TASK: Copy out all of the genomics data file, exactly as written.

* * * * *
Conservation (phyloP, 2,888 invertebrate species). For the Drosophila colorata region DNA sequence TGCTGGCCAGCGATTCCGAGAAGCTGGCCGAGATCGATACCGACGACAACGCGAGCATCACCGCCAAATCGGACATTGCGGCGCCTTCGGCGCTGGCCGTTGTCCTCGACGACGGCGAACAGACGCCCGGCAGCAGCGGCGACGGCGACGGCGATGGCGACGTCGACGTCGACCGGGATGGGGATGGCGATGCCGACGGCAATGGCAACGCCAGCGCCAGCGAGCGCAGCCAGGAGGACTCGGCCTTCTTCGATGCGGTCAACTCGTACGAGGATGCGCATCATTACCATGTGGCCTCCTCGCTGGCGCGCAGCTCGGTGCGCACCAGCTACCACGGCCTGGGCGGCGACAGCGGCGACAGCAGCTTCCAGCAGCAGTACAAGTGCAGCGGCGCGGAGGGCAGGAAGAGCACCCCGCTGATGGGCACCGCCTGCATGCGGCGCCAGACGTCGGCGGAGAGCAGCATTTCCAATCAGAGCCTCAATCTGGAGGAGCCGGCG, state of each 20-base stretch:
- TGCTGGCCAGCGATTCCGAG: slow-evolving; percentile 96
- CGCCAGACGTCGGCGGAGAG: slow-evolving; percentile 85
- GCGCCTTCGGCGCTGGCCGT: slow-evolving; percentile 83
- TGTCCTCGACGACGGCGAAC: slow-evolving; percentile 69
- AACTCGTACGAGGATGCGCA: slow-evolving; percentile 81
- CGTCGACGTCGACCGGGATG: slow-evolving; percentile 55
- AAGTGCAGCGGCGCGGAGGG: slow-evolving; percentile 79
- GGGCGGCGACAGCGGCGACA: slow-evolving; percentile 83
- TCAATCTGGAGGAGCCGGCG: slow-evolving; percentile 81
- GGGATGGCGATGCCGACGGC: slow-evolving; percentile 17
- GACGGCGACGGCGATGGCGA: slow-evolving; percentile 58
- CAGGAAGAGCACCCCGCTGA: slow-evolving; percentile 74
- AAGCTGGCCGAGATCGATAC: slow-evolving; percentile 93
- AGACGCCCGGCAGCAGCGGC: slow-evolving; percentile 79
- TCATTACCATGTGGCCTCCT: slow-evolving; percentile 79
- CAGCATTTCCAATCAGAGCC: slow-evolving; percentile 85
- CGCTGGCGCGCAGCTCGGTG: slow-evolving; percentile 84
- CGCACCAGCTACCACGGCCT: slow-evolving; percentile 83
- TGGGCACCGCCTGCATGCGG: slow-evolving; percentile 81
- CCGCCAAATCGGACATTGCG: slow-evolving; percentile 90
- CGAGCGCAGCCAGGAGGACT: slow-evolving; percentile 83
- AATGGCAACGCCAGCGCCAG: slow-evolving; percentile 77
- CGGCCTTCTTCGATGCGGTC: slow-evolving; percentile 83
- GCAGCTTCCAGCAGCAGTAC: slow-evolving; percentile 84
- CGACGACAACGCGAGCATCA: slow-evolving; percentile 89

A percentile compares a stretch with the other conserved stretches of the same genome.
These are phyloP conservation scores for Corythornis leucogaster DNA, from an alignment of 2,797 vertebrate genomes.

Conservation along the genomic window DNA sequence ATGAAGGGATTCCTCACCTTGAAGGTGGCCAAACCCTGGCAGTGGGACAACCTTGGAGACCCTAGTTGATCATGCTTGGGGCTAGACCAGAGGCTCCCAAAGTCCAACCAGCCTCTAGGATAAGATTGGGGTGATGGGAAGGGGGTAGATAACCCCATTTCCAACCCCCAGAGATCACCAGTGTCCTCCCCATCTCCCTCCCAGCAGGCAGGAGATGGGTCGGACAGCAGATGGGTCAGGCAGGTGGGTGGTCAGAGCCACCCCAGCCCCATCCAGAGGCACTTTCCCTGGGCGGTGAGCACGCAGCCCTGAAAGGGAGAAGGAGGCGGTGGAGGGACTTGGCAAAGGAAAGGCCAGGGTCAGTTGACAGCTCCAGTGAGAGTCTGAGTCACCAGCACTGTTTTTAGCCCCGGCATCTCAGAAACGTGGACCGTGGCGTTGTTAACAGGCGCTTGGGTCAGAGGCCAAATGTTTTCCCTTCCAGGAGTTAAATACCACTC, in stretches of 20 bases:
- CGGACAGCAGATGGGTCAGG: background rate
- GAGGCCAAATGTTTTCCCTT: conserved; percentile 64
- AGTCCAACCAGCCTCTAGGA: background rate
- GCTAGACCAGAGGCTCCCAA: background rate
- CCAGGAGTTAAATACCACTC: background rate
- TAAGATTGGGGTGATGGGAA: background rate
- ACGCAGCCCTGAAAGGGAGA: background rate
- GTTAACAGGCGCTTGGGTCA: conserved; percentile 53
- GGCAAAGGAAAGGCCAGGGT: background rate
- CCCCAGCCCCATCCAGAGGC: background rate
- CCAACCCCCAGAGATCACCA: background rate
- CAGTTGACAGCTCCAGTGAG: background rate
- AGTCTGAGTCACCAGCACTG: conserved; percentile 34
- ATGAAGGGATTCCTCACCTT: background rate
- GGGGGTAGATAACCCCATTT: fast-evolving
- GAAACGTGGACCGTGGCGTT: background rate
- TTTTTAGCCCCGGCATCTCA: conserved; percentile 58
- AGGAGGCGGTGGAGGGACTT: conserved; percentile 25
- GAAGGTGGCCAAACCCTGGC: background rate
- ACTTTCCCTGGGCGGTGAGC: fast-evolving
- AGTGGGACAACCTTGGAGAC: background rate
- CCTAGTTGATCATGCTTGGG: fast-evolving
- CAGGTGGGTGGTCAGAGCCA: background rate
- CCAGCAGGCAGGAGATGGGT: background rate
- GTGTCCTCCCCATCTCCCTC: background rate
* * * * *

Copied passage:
Conservation (phyloP, 2,888 invertebrate species). For the Drosophila colorata region DNA sequence TGCTGGCCAGCGATTCCGAGAAGCTGGCCGAGATCGATACCGACGACAACGCGAGCATCACCGCCAAATCGGACATTGCGGCGCCTTCGGCGCTGGCCGTTGTCCTCGACGACGGCGAACAGACGCCCGGCAGCAGCGGCGACGGCGACGGCGATGGCGACGTCGACGTCGACCGGGATGGGGATGGCGATGCCGACGGCAATGGCAACGCCAGCGCCAGCGAGCGCAGCCAGGAGGACTCGGCCTTCTTCGATGCGGTCAACTCGTACGAGGATGCGCATCATTACCATGTGGCCTCCTCGCTGGCGCGCAGCTCGGTGCGCACCAGCTACCACGGCCTGGGCGGCGACAGCGGCGACAGCAGCTTCCAGCAGCAGTACAAGTGCAGCGGCGCGGAGGGCAGGAAGAGCACCCCGCTGATGGGCACCGCCTGCATGCGGCGCCAGACGTCGGCGGAGAGCAGCATTTCCAATCAGAGCCTCAATCTGGAGGAGCCGGCG, state of each 20-base stretch:
- TGCTGGCCAGCGATTCCGAG: slow-evolving; percentile 96
- CGCCAGACGTCGGCGGAGAG: slow-evolving; percentile 85
- GCGCCTTCGGCGCTGGCCGT: slow-evolving; percentile 83
- TGTCCTCGACGACGGCGAAC: slow-evolving; percentile 69
- AACTCGTACGAGGATGCGCA: slow-evolving; percentile 81
- CGTCGACGTCGACCGGGATG: slow-evolving; percentile 55
- AAGTGCAGCGGCGCGGAGGG: slow-evolving; percentile 79
- GGGCGGCGACAGCGGCGACA: slow-evolving; percentile 83
- TCAATCTGGAGGAGCCGGCG: slow-evolving; percentile 81
- GGGATGGCGATGCCGACGGC: slow-evolving; percentile 17
- GACGGCGACGGCGATGGCGA: slow-evolving; percentile 58
- CAGGAAGAGCACCCCGCTGA: slow-evolving; percentile 74
- AAGCTGGCCGAGATCGATAC: slow-evolving; percentile 93
- AGACGCCCGGCAGCAGCGGC: slow-evolving; percentile 79
- TCATTACCATGTGGCCTCCT: slow-evolving; percentile 79
- CAGCATTTCCAATCAGAGCC: slow-evolving; percentile 85
- CGCTGGCGCGCAGCTCGGTG: slow-evolving; percentile 84
- CGCACCAGCTACCACGGCCT: slow-evolving; percentile 83
- TGGGCACCGCCTGCATGCGG: slow-evolving; percentile 81
- CCGCCAAATCGGACATTGCG: slow-evolving; percentile 90
- CGAGCGCAGCCAGGAGGACT: slow-evolving; percentile 83
- AATGGCAACGCCAGCGCCAG: slow-evolving; percentile 77
- CGGCCTTCTTCGATGCGGTC: slow-evolving; percentile 83
- GCAGCTTCCAGCAGCAGTAC: slow-evolving; percentile 84
- CGACGACAACGCGAGCATCA: slow-evolving; percentile 89

A percentile compares a stretch with the other conserved stretches of the same genome.
These are phyloP conservation scores for Corythornis leucogaster DNA, from an alignment of 2,797 vertebrate genomes.

Conservation along the genomic window DNA sequence ATGAAGGGATTCCTCACCTTGAAGGTGGCCAAACCCTGGCAGTGGGACAACCTTGGAGACCCTAGTTGATCATGCTTGGGGCTAGACCAGAGGCTCCCAAAGTCCAACCAGCCTCTAGGATAAGATTGGGGTGATGGGAAGGGGGTAGATAACCCCATTTCCAACCCCCAGAGATCACCAGTGTCCTCCCCATCTCCCTCCCAGCAGGCAGGAGATGGGTCGGACAGCAGATGGGTCAGGCAGGTGGGTGGTCAGAGCCACCCCAGCCCCATCCAGAGGCACTTTCCCTGGGCGGTGAGCACGCAGCCCTGAAAGGGAGAAGGAGGCGGTGGAGGGACTTGGCAAAGGAAAGGCCAGGGTCAGTTGACAGCTCCAGTGAGAGTCTGAGTCACCAGCACTGTTTTTAGCCCCGGCATCTCAGAAACGTGGACCGTGGCGTTGTTAACAGGCGCTTGGGTCAGAGGCCAAATGTTTTCCCTTCCAGGAGTTAAATACCACTC, in stretches of 20 bases:
- CGGACAGCAGATGGGTCAGG: background rate
- GAGGCCAAATGTTTTCCCTT: conserved; percentile 64
- AGTCCAACCAGCCTCTAGGA: background rate
- GCTAGACCAGAGGCTCCCAA: background rate
- CCAGGAGTTAAATACCACTC: background rate
- TAAGATTGGGGTGATGGGAA: background rate
- ACGCAGCCCTGAAAGGGAGA: background rate
- GTTAACAGGCGCTTGGGTCA: conserved; percentile 53
- GGCAAAGGAAAGGCCAGGGT: background rate
- CCCCAGCCCCATCCAGAGGC: background rate
- CCAACCCCCAGAGATCACCA: background rate
- CAGTTGACAGCTCCAGTGAG: background rate
- AGTCTGAGTCACCAGCACTG: conserved; percentile 34
- ATGAAGGGATTCCTCACCTT: background rate
- GGGGGTAGATAACCCCATTT: fast-evolving
- GAAACGTGGACCGTGGCGTT: background rate
- TTTTTAGCCCCGGCATCTCA: conserved; percentile 58
- AGGAGGCGGTGGAGGGACTT: conserved; percentile 25
- GAAGGTGGCCAAACCCTGGC: background rate
- ACTTTCCCTGGGCGGTGAGC: fast-evolving
- AGTGGGACAACCTTGGAGAC: background rate
- CCTAGTTGATCATGCTTGGG: fast-evolving
- CAGGTGGGTGGTCAGAGCCA: background rate
- CCAGCAGGCAGGAGATGGGT: background rate
- GTGTCCTCCCCATCTCCCTC: background rate